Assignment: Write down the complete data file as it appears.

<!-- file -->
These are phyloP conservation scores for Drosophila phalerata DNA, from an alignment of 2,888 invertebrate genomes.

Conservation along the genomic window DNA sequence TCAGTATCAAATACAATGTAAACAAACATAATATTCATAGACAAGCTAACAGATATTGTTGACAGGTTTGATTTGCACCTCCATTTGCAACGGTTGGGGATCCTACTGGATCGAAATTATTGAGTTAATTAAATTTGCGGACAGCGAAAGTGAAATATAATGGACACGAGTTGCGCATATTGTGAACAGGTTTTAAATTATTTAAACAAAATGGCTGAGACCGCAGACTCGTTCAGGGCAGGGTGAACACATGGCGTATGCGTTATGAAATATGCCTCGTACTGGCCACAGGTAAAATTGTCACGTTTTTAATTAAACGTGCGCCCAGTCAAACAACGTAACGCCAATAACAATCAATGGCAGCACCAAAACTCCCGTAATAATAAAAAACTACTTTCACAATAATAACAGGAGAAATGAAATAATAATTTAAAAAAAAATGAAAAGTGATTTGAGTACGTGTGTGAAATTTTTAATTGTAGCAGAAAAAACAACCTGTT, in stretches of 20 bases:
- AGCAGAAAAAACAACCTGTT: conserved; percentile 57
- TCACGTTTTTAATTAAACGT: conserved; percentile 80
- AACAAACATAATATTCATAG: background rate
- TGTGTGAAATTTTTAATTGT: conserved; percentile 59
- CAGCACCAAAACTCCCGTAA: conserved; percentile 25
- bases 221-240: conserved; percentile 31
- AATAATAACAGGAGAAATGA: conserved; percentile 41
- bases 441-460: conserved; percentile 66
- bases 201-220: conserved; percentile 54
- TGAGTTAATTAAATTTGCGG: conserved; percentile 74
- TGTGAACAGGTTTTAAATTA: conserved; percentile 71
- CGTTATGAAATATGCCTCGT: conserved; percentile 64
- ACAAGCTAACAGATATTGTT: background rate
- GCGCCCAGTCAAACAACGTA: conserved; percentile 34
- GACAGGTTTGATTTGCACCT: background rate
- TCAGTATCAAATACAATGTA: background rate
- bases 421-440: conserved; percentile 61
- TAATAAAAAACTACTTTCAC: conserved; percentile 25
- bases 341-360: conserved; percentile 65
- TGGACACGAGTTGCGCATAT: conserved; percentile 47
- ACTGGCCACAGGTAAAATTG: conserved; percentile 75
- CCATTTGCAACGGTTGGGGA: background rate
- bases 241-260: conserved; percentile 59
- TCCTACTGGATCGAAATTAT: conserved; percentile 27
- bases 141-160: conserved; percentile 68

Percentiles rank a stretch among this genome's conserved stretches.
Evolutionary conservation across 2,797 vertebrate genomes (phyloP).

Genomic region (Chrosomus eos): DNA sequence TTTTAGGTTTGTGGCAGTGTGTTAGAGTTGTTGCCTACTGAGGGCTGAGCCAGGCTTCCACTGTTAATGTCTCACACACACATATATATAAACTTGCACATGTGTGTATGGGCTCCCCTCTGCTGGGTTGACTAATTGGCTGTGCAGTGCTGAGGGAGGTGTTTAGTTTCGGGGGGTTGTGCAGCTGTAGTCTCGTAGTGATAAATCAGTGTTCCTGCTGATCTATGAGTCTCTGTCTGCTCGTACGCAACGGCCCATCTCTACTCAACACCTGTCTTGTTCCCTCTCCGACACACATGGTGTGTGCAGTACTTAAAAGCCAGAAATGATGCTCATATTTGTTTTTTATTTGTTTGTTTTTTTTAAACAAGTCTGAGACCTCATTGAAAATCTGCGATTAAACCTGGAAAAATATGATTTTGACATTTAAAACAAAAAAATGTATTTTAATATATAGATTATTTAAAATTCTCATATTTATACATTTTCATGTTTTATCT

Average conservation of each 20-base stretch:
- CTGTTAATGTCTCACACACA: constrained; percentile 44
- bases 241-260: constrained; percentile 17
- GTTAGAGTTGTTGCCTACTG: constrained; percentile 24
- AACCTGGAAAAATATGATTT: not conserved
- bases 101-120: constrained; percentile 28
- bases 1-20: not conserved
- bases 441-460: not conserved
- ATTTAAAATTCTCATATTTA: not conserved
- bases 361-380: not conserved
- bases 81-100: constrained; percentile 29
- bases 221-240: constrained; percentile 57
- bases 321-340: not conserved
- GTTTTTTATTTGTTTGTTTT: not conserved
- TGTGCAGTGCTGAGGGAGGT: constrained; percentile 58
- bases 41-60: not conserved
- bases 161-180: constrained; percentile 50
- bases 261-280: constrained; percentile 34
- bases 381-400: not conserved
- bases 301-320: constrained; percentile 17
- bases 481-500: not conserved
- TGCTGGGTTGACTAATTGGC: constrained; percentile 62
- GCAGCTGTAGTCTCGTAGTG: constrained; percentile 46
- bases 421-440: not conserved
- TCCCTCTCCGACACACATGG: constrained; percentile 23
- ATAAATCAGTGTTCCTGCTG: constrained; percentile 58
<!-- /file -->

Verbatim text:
These are phyloP conservation scores for Drosophila phalerata DNA, from an alignment of 2,888 invertebrate genomes.

Conservation along the genomic window DNA sequence TCAGTATCAAATACAATGTAAACAAACATAATATTCATAGACAAGCTAACAGATATTGTTGACAGGTTTGATTTGCACCTCCATTTGCAACGGTTGGGGATCCTACTGGATCGAAATTATTGAGTTAATTAAATTTGCGGACAGCGAAAGTGAAATATAATGGACACGAGTTGCGCATATTGTGAACAGGTTTTAAATTATTTAAACAAAATGGCTGAGACCGCAGACTCGTTCAGGGCAGGGTGAACACATGGCGTATGCGTTATGAAATATGCCTCGTACTGGCCACAGGTAAAATTGTCACGTTTTTAATTAAACGTGCGCCCAGTCAAACAACGTAACGCCAATAACAATCAATGGCAGCACCAAAACTCCCGTAATAATAAAAAACTACTTTCACAATAATAACAGGAGAAATGAAATAATAATTTAAAAAAAAATGAAAAGTGATTTGAGTACGTGTGTGAAATTTTTAATTGTAGCAGAAAAAACAACCTGTT, in stretches of 20 bases:
- AGCAGAAAAAACAACCTGTT: conserved; percentile 57
- TCACGTTTTTAATTAAACGT: conserved; percentile 80
- AACAAACATAATATTCATAG: background rate
- TGTGTGAAATTTTTAATTGT: conserved; percentile 59
- CAGCACCAAAACTCCCGTAA: conserved; percentile 25
- bases 221-240: conserved; percentile 31
- AATAATAACAGGAGAAATGA: conserved; percentile 41
- bases 441-460: conserved; percentile 66
- bases 201-220: conserved; percentile 54
- TGAGTTAATTAAATTTGCGG: conserved; percentile 74
- TGTGAACAGGTTTTAAATTA: conserved; percentile 71
- CGTTATGAAATATGCCTCGT: conserved; percentile 64
- ACAAGCTAACAGATATTGTT: background rate
- GCGCCCAGTCAAACAACGTA: conserved; percentile 34
- GACAGGTTTGATTTGCACCT: background rate
- TCAGTATCAAATACAATGTA: background rate
- bases 421-440: conserved; percentile 61
- TAATAAAAAACTACTTTCAC: conserved; percentile 25
- bases 341-360: conserved; percentile 65
- TGGACACGAGTTGCGCATAT: conserved; percentile 47
- ACTGGCCACAGGTAAAATTG: conserved; percentile 75
- CCATTTGCAACGGTTGGGGA: background rate
- bases 241-260: conserved; percentile 59
- TCCTACTGGATCGAAATTAT: conserved; percentile 27
- bases 141-160: conserved; percentile 68

Percentiles rank a stretch among this genome's conserved stretches.
Evolutionary conservation across 2,797 vertebrate genomes (phyloP).

Genomic region (Chrosomus eos): DNA sequence TTTTAGGTTTGTGGCAGTGTGTTAGAGTTGTTGCCTACTGAGGGCTGAGCCAGGCTTCCACTGTTAATGTCTCACACACACATATATATAAACTTGCACATGTGTGTATGGGCTCCCCTCTGCTGGGTTGACTAATTGGCTGTGCAGTGCTGAGGGAGGTGTTTAGTTTCGGGGGGTTGTGCAGCTGTAGTCTCGTAGTGATAAATCAGTGTTCCTGCTGATCTATGAGTCTCTGTCTGCTCGTACGCAACGGCCCATCTCTACTCAACACCTGTCTTGTTCCCTCTCCGACACACATGGTGTGTGCAGTACTTAAAAGCCAGAAATGATGCTCATATTTGTTTTTTATTTGTTTGTTTTTTTTAAACAAGTCTGAGACCTCATTGAAAATCTGCGATTAAACCTGGAAAAATATGATTTTGACATTTAAAACAAAAAAATGTATTTTAATATATAGATTATTTAAAATTCTCATATTTATACATTTTCATGTTTTATCT

Average conservation of each 20-base stretch:
- CTGTTAATGTCTCACACACA: constrained; percentile 44
- bases 241-260: constrained; percentile 17
- GTTAGAGTTGTTGCCTACTG: constrained; percentile 24
- AACCTGGAAAAATATGATTT: not conserved
- bases 101-120: constrained; percentile 28
- bases 1-20: not conserved
- bases 441-460: not conserved
- ATTTAAAATTCTCATATTTA: not conserved
- bases 361-380: not conserved
- bases 81-100: constrained; percentile 29
- bases 221-240: constrained; percentile 57
- bases 321-340: not conserved
- GTTTTTTATTTGTTTGTTTT: not conserved
- TGTGCAGTGCTGAGGGAGGT: constrained; percentile 58
- bases 41-60: not conserved
- bases 161-180: constrained; percentile 50
- bases 261-280: constrained; percentile 34
- bases 381-400: not conserved
- bases 301-320: constrained; percentile 17
- bases 481-500: not conserved
- TGCTGGGTTGACTAATTGGC: constrained; percentile 62
- GCAGCTGTAGTCTCGTAGTG: constrained; percentile 46
- bases 421-440: not conserved
- TCCCTCTCCGACACACATGG: constrained; percentile 23
- ATAAATCAGTGTTCCTGCTG: constrained; percentile 58